Here’s a phrase I repeat too often: “Wow, I did not think this through.”
I have a knack for the special sort of bad decision that gives me plenty of time to reconsider after I’m already stuck with it: trying to cut my own hair, attempting to repair electronics, aging. Someday, when I die as an exceptionally famous person, historians will probably remember those as my last words. (Or, if my death involves fire: “Hey Honey, watch this!”)
Traveling with a baby is a perfect example of what I mean, and might also be involved in the historical accounts of my misguided demise. I haven’t yet found a good way to do it, but I’ve explored most of the bad ways. It’s telling that for the first thousands of years of civilization, families didn’t travel. Do you know why people can say that their family has worked the same land for generations? Because they descend from generations of rational people.
My wife and I, however, settled more than a thousand miles away from our nearest relative. We have to travel if we want to see them, and there are obvious objections to doing it without our daughter. (Many of them involve jail time; one of them involves hapless robbers and a tarantula. We’re also rather attached to her.)
At first she lulled us into a hasty and entirely mistaken understanding, though. We drove to my wife’s parent’s house when our daughter was only a couple of months old. The trip had always taken about thirteen hours before, and only took an hour more with a newborn. She actually slept the entire way. It was so peaceful that my wife and I seriously considered skipping our planned visit and driving for several more months. (She never slept that well.) We thought we had finally figured out the trick to successful parenthood: road trips.
I can’t adequately describe how happy we were. Our daughter was safe and snug in her car seat so we didn’t need to worry about her and while she slept we were free to devote our attentions elsewhere. It was one of the first times after our daughter’s birth that we were able to talk to each other without interruption. Granted, even in so short a time, we had already forgotten how to talk to each other about anything apart from diapers. Still, it was nice to talk about diapers in relative quiet.
Thus, we were pretty excited about the drive to my parent’s house the following summer. That trip had always taken closer to twenty hours, but we anticipated twenty hours of soothing calm.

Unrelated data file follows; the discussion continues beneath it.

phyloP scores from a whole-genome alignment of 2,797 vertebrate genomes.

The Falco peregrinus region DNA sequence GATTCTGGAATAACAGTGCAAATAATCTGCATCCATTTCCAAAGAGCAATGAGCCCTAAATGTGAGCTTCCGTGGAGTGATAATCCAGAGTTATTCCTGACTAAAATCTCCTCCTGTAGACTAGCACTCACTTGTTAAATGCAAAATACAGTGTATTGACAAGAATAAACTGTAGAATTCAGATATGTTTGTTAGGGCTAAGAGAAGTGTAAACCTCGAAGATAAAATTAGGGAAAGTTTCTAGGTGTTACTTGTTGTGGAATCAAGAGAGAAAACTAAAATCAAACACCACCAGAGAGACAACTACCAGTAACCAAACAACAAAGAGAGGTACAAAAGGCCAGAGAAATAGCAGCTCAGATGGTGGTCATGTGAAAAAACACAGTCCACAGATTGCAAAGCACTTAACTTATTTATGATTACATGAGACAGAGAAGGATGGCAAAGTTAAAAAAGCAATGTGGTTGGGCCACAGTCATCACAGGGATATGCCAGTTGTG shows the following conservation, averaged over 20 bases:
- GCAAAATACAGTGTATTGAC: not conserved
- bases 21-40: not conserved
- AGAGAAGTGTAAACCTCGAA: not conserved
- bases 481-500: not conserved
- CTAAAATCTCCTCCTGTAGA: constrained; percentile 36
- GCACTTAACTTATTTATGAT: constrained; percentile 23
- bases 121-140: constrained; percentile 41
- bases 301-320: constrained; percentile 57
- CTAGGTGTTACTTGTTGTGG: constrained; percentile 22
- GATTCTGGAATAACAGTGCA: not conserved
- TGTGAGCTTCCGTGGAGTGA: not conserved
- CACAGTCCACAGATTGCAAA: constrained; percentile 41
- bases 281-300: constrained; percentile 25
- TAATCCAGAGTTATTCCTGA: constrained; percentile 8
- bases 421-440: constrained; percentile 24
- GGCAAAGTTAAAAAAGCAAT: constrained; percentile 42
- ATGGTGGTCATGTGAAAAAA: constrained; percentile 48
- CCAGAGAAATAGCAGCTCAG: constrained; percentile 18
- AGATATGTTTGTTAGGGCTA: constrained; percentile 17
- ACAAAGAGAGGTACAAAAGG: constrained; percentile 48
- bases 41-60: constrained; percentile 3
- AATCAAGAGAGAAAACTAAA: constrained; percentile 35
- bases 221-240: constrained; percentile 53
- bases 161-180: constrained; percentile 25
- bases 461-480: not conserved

In the course of human events, few misjudgments rival that one’s magnitude of folly. (Notable contenders include the strapping of passengers to an enormous balloon full of explosive gas, the accepting of a suspiciously large wooden horse designed by one’s enemies, and the use of chopsticks rather than pretty much any other utensil.)
Newborns sleep. Not being a fetus is exhausting and besides, it isn’t like we usher them into the world gently. They also don’t mind sitting still because really, what else do they have to do? The items on a newborn’s schedule include “sit still,” “sit still and fill my diaper,” and “sit still and eat.” There might be some leg jiggling mixed in there to break up the routine, but nothing that won’t fit comfortably in a car seat. Car seats are just parents with seat belts.
Babies, on the other hand, have places to go and an entire world to gnaw on inappropriately. They don’t like being strapped down because they’ve developed a suspicion of what they might be missing. Sure they might not understand what most of the things in the world are, but if you strap them down they know enough to realize that they can’t put the bulk of that mystery in their mouths anymore. Is there anything worse than being able to see a strange new chair and not chew it?
Well, in the time between our road trips, our daughter switched from a newborn to a baby. She wasn’t content to sleep and let us talk. She wasn’t content to play with toys in her chair. She wanted freedom, like William Wallace in a little ducky bodysuit.
Unfortunately, we figured all of this out too late.
In part 2, songs are sung, llamas are praised, sanity is abandoned.